disasters, sustainable development, and the Five Sendai Pillars (using red text) Final Systems Map At a high level, the final systems map reflects the relationship among three core elements: the damage from external shocks, the degree to which society is resilient, and sustainable development. The figure below depicts a simple causal map which includes these elements. First, the more resilient society is, the less damage external shocks cause. Second, this damage, in turn, has a negative effect on sustainable development. Third, sustainable development has, however, a positive effect on fostering a resilient society. The first link can be strengthened through resilient recovery from disasters as well as preparedness and response, thus reducing the damage of external shocks. The second link can be mitigated through appropriate risk financing. Additional factors are included in the figure such as the way in which structural and non-structural interventions strengthen the causal link between a stronger resilient society and a diminished susceptible population and infrastructure, which, when combined with external shocks, implies a level of damage of external shocks. The simple causal map drawn above motivates the basic relationship between sustainable development and disaster management as well as the general placement of the DRM Five Pillars.
risk management systems map Prototyping the approach Utilizing a systems approach to address DRM in Turkey built upon the institutional strengths of Turkey that developed after a series of disastrous earthquakes, floods, landslides, and avalanches. In 2014, the Prime Ministry of Disaster and Emergency Management Presidency (AFAD) set out to prepare a “Turkey Disaster Management Strategy Paper” to serve as a guiding document for Turkey’s DRM system. The DRM systems map described above was used for Turkish government officials as a way to lend impetus to the development of the paper. In Turkey, a workshop was held first with an academic audience at the Middle East Technical University to validate the systems map discussed above and explore its utilization the following day with government officials. However, a further elucidation of the relationships is necessary in order to better understand the ways in which the five pillars interact with the DRM system. The following map represents the final version after validation by various experts. A full description on step by step creation of the map is described in Annex 1 (A similar version of the map with Google services laid on top is included as an appendix.)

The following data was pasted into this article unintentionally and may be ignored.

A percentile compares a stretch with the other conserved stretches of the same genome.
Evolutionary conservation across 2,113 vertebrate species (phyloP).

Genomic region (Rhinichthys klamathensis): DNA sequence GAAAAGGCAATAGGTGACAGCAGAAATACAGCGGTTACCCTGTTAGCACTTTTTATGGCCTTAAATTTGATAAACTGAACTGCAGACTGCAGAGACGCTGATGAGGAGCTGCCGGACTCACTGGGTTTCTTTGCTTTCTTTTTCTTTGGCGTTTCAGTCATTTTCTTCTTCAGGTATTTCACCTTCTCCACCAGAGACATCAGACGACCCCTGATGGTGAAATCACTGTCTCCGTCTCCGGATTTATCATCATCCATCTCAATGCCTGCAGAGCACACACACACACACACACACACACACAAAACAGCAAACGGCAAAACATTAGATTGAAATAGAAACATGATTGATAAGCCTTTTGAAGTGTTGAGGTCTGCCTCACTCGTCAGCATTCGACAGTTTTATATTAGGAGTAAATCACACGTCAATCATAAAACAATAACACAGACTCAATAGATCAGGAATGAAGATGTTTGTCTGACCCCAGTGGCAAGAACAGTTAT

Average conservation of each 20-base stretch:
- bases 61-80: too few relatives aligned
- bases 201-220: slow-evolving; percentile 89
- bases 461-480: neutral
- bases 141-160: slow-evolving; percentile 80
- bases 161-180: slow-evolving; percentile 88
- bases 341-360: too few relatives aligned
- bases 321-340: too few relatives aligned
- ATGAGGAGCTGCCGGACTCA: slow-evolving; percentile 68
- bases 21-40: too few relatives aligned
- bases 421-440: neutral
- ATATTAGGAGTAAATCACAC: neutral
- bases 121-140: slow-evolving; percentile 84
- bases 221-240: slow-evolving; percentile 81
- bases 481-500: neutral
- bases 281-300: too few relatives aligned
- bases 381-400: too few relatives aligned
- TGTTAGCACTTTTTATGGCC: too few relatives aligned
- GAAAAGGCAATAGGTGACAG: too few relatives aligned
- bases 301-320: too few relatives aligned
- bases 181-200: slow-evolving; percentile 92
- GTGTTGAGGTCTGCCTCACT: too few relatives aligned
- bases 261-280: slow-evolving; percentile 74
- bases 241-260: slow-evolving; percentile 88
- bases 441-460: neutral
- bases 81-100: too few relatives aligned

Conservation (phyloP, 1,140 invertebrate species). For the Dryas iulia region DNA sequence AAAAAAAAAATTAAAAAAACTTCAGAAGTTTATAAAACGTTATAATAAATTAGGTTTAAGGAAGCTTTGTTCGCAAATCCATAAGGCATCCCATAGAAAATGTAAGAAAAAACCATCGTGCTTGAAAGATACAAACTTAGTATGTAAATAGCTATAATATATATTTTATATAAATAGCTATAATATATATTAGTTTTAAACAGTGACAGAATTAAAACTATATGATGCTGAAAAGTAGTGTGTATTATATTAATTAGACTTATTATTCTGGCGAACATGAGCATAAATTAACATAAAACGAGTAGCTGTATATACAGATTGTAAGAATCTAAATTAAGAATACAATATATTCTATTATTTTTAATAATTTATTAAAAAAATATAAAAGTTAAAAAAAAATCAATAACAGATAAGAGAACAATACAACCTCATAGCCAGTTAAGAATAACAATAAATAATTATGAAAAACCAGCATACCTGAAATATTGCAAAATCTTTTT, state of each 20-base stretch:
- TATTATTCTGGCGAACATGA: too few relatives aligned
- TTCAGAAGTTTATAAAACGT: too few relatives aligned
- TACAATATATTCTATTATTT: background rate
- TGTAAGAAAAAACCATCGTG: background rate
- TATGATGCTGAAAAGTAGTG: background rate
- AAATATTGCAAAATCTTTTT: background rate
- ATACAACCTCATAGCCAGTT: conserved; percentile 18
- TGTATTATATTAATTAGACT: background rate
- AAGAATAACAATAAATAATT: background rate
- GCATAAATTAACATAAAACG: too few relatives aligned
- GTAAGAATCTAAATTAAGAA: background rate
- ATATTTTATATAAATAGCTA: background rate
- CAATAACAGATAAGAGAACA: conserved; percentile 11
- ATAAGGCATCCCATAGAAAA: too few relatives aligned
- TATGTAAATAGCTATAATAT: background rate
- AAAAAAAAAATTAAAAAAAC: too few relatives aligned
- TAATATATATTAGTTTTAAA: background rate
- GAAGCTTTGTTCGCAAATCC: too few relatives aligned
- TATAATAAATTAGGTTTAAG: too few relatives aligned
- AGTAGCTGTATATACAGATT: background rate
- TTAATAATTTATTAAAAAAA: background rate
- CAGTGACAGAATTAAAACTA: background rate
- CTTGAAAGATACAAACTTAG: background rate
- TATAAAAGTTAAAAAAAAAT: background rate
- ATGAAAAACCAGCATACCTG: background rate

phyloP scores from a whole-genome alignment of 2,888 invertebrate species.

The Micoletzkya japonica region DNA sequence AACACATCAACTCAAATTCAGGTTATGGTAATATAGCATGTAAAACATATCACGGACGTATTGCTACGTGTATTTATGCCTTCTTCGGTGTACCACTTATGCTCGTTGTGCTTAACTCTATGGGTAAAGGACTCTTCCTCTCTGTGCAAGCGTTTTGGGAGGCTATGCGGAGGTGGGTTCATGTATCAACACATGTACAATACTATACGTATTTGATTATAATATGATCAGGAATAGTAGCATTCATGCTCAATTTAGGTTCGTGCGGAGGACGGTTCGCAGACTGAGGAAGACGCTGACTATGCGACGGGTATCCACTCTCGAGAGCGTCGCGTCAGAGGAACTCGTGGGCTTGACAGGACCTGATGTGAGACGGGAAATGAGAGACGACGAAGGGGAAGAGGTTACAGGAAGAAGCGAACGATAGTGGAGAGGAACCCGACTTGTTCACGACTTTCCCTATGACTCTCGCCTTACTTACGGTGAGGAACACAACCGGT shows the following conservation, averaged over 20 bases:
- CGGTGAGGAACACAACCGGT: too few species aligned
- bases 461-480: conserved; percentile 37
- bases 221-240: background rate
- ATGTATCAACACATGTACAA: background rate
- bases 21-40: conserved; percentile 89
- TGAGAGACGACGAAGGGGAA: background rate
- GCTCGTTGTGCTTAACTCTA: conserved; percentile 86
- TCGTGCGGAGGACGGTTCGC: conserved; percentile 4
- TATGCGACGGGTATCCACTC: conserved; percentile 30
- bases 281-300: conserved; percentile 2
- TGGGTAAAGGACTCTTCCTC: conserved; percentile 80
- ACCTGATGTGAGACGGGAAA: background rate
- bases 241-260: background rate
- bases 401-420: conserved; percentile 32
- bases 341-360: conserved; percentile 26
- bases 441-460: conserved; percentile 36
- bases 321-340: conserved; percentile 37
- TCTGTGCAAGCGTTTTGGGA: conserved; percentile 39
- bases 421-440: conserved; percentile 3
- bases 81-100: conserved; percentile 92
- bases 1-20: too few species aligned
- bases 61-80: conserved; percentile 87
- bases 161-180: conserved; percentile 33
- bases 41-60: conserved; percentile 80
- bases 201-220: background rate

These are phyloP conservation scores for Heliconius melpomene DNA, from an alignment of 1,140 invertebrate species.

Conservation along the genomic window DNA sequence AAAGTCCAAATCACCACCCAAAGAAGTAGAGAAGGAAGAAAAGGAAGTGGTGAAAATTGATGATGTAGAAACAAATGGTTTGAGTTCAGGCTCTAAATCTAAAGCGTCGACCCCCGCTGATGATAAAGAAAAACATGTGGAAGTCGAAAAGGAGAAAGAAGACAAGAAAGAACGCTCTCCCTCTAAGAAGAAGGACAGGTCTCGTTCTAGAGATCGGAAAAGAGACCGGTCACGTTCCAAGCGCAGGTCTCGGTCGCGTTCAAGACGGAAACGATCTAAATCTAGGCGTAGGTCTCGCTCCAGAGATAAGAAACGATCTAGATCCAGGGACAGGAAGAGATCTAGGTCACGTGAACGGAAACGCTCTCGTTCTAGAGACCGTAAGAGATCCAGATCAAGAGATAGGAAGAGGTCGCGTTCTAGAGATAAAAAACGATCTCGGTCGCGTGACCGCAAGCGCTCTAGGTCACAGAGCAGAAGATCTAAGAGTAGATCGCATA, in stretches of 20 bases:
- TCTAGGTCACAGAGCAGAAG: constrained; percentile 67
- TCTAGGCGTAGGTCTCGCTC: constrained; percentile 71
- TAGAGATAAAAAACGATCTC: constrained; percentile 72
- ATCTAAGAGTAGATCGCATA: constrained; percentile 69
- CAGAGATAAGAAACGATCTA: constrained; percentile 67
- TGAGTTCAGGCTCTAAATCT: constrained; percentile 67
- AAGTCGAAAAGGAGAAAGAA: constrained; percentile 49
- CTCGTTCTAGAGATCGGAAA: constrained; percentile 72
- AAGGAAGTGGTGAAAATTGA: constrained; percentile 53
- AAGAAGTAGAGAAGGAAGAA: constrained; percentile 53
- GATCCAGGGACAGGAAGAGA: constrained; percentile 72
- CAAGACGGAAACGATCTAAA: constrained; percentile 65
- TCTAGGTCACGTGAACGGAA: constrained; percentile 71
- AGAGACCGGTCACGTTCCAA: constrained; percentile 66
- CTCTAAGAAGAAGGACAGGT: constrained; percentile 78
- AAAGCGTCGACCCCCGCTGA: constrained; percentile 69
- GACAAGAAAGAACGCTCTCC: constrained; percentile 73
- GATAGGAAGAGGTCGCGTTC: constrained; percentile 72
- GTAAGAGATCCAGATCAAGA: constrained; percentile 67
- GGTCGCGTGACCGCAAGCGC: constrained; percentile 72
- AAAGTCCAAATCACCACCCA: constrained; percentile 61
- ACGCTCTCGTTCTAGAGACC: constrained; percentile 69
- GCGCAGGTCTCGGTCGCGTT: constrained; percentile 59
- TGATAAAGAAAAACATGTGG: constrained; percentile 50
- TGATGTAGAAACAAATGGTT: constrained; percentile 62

with government officials to establish shared understanding on the DRM system and engage in a series of exercises intended to develop a shared vision, describe the relevant actors and identify the strengths and weaknesses of the system. The day proceeded with increasingly active engagement by thirteen participants who represented six government ministries (including AFAD). As a result of the day, a shared language was developed as the systems map was developed, conversations between ministries were sparked as questions on responsibilities were asked, and camaraderie developed as participants jointly determined their vision for the system. Figure 5. Map of Turkish institutions identified in the DRM Systems Innovation Map.